Science has learned many lessons about what makes something addictive. And now this knowledge is being used by the tech business to gain our attention, and keep us coming back for more. In his new book, “Irresistible,” New York University associate professor of marketing Adam Alter argues that society is experiencing the beginnings of an epidemic of “behavioral addiction,” and that this could have dangerous and far-reaching implications for us all. He answered questions from Mind Matters editor Gareth Cook.
Early in your book, you say that our understanding of addiction is too narrow. Can you explain what you mean by that?
Our understanding of addiction is too narrow in two respects.
First, we typically think of addiction as a response to substances, including drugs, alcohol, and nicotine, but humans can develop addictions to a wide range of experiences, too. Recently, for example, people have developed clinical addictions to video games, social media platforms (including Facebook, Instagram, and Snapchat), and even Google's augmented reality glasses, Google Glass. Since addiction is essentially the drive to engage in an immediately rewarding behavior despite negative long-term consequences for physical, mental, social or financial well-being, it can arise in response to both substance and behaviors.
Second, we tend to think of addiction as a problem that affects certain kinds of people, whereas others are in some sense immune. We refer to "addictive personalities," for example, to describe people who are prone to addiction. In truth, we are all potential addicts waiting for the "right" circumstances to trigger our own personal addiction. For some people, that experience is loneliness and access to a video game that connects them to millions of other humans around the world. For others, that experience is depression and a social network that numbs their emotions by presenting an endless feed of information. For others, still, it might be self-doubt coupled with access to a device that counts how many steps they take each day, which encourages them to exercise more and more with each passing day until they continue exercising through debilitating injuries. Some estimates suggest that up to half the developed world has at least one so-called behavioral addiction, which suggests that addiction is a problem for the masses, rather than a problem reserved for a small group.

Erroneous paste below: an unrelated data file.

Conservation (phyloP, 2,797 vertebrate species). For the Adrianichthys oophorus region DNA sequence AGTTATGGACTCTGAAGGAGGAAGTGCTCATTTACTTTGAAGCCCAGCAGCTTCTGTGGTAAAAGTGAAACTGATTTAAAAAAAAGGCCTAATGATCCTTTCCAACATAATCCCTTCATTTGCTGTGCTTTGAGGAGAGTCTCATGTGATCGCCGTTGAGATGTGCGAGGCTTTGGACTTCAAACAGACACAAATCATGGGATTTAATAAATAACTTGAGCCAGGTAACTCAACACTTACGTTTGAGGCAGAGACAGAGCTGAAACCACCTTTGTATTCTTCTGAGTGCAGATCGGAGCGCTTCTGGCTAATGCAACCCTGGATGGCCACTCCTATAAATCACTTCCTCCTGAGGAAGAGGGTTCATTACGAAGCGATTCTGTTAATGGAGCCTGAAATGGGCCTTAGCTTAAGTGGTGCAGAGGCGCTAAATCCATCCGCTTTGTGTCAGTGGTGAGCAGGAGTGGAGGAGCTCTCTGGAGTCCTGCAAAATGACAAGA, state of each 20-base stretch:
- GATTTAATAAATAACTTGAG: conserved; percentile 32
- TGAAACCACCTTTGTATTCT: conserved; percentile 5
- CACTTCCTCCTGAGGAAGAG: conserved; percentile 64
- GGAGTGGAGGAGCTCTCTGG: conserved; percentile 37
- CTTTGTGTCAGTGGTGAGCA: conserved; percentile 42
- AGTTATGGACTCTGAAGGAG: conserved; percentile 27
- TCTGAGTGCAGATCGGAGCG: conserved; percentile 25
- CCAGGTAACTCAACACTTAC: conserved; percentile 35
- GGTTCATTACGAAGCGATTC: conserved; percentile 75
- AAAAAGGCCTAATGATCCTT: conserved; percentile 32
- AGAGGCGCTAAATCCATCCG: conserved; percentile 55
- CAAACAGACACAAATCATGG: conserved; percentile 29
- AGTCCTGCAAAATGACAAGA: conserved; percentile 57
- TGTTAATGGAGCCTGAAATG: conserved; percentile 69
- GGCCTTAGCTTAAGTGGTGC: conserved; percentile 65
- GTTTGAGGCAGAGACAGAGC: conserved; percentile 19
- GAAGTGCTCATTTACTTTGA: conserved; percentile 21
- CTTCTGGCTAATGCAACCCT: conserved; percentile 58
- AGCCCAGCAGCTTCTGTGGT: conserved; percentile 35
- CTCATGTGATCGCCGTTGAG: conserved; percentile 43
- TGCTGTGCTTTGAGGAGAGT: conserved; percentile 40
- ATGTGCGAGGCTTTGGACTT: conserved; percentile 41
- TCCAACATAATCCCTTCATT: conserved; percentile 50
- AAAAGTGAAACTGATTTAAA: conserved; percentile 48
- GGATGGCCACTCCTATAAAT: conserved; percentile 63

When did you start to see this as a real problem?
I started to see this as a problem near the end of the first decade of the 2000s, shortly after the release of the first generation of iPhones (2007) and iPads (2010). Games and social networks had been around for many years, but iPhones and iPads delivered those experiences in an irresistible, portable package. Now millions of people could play games anywhere; connect with other people anywhere; access their emails from anywhere. Accessibility is a major component of addiction—you can't be addicted to what you can't reach with ease—so portable screens began to drive many forms of behavioral addiction. When I spoke to Kimberly Young, a psychologist who treats internet addiction at a hospital in Pennsylvania, she agreed that, "The biggest changes, by far, were the introduction of the iPhone and then the iPad in 2010." Second to iPhones and iPads, Young said, was the rise of internet speed in the mid-2000s. With infrastructure and a new vehicle for delivering content came new programs that were easier to test, design, and sell en masse.